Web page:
(2) Asbury Bible Commentary (under the “study this” tab)

(3) Weirsbe, 158-159.

For all entries in The LORD Your God in Your Midst series, go here.

The LORD Your God in Your Midst: Alive & Active

The Lord your God in your midst,The Mighty One, will save;He will rejoice over you with gladness,He will quiet you with His love,He will rejoice over you with singing.” (1)

Gentle Reader,

Next week we will begin digesting Zephaniah’s book bite by bite. I’m so excited I can hardly stand it! This journey with you has already been so rewarding. I can’t wait to learn more!

Today we pause between ending the background work and beginning the detail work. In this space, this breath, we settle on the awesome, holy nature of the Bible.

For the word of God is living and powerful, and sharper than any two-edged sword, piercing even to the division of soul and spirit, and of joints and marrow, and is a discerner of the thoughts and intents of the heart.

– Hebrews 4:12 (NKJV)

These words, nestled between a commentary on the need to submit to God in order to enter into rest and a beautiful exposition on how the work of Christ in His identification with and salvation of humanity enables that rest, grab our attention. God’s word is alive? God’s word is a sword? What does this mean?

…a sharp word of discernment, which penetrates the darkest corners of human existence.

The author describes God’s word first of all as “living and active.” The former adjective stands at the head of the verse, perhaps for emphasis, and asserts that that word, rather than being outdated, a “dead” speech-act of a bygone era, still exists as a dynamic force with which one must reckon. “Active” proclaims the word as effective in carrying out God’s intentions. The same word that at creation set the elements of the cosmos to their appointed tasks and still governs the universe toward God’s desired intentions (1:2–3), has the ability to effect change in people. It is not static and passive but dynamic, interactive, and transforming as it interfaces with the people of God.

The sword imagery emphasizes that while God’s word is a word of promise to those who would enter God’s rest, it is also a discerning word of judgment. Verse 12 asserts that like a sword that cuts and thrusts, the word penetrates and divides, being able to reach into the depths of a person’s inner life. In listing the parts of a person on which the word acts—“soul and spirit, joints and marrow”—the preacher simply proclaims the word’s ability to break past a surface religion to an inner, spiritual reality. Rather than dealing with externals such as religious observance, the penetrating word “judges the thoughts and attitudes of the heart.”

Lest one think carelessly about the extent of God’s discernment, the author assures us through verse 13 that “nothing in all creation is hidden from God’s sight. Everything is uncovered and laid bare before the eyes of him to whom we must give account.” The word translated “uncovered” (gymnos), which normally communicates nakedness or having a lack of adequate clothing, was also used figuratively of being helpless or unprotected. In the context of God’s penetrating word, the concept calls to mind a complete inability to hide anything from God’s gaze. Those who have not responded to God’s word in obedience are spiritually naked, vulnerable before his awesome gaze. A similar imagery is evoked by the participle translated “laid bare,” which means “exposed.” This theme of complete exposure and vulnerability of all creation before God was common in Jewish theology of the era. (1)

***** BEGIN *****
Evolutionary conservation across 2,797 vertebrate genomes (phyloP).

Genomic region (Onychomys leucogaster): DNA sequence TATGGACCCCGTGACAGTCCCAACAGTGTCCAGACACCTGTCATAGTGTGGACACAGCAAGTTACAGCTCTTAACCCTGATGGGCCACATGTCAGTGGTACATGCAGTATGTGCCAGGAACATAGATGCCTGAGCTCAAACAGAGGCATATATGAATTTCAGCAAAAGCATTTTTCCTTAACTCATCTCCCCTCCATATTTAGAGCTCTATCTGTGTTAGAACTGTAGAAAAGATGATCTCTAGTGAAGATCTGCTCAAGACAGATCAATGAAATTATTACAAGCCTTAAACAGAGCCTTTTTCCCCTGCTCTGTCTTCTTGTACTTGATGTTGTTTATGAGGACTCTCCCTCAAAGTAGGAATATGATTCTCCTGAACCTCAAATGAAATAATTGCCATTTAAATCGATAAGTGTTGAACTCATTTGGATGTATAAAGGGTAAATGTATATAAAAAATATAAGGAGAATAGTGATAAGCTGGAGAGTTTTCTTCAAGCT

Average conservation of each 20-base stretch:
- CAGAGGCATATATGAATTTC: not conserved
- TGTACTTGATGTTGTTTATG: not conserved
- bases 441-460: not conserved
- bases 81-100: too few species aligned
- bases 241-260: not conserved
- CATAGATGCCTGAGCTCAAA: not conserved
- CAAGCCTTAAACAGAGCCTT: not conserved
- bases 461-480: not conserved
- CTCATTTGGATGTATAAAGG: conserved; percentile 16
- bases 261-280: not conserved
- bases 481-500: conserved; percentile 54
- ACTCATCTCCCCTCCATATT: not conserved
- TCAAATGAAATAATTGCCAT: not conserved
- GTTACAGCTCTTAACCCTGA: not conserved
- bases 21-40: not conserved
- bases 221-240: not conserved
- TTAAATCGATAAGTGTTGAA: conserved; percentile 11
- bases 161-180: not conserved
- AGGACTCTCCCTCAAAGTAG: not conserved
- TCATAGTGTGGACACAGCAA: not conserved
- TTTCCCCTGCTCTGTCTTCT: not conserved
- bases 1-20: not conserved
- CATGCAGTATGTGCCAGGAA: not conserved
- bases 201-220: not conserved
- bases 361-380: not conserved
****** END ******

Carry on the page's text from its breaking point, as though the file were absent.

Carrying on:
God has not ceased speaking. The book you hold in your hands or the words you read on the screen have not lost their importance or meaning or immediacy. What was true for Adam and Eve remains true today.

The world rejects metanarrative, or one overarching “big story.” The Bible stands against this rejection. It declares that God exists. Truth is not relative. Sin is a real condition and a real problem. There is only one way to remedy that condition and problem. Every “little story” fits within that simple yet deeply confrontational declaration of dependence.

Zephaniah’s voice rises with the other Divinely-inspired prophets and authors in praise of the True Lord. He points up, to the One who sits on the throne. He joins in exposing the willful blindness and the depth of darkness found within each and every human being. He pushes the reader toward the light, toward a breaking point. Choose God and live. Anything else is disaster.

This is the message of the Bible.

Reflection

  1. Consider the fact that God sees all and knows all. With that in mind, carve out some time to pray. Is there anything you need to confess to Him right now? Anything you need to deal with? (Prayer doesn’t need to be eloquent or long-winded. Just talk to Him as a child would a loving father).
  2. Think about your approach to the Bible. Do you understand the power in the words you read? Do you understand that you need to cultivate an attitude of worship and reverence?
  3. The point of Bible study is not to gain more head knowledge, but to develop an ever-deepening relationship with the Lord. Where are you at right now? Close to Him? Far away? Confident? Unsure? Where do you want to be? Why?
  4. Many Christians have trouble reading anything in the Old Testament beyond the creation account in Genesis. We assume that it doesn’t really matter for us today. Read 2 Timothy 3:16-17. How much of Scripture is useful? How much is relevant?
  5. Think about everything you’ve learned so far. What do you want to know now? What do you hope to gain from studying Zephaniah?

Until next time.

My journey to faith. (15)

Sources

(1) NIV Application Commentary (under the “Study This” tab)

For all entries in The LORD Your God in Your Midst series, go here.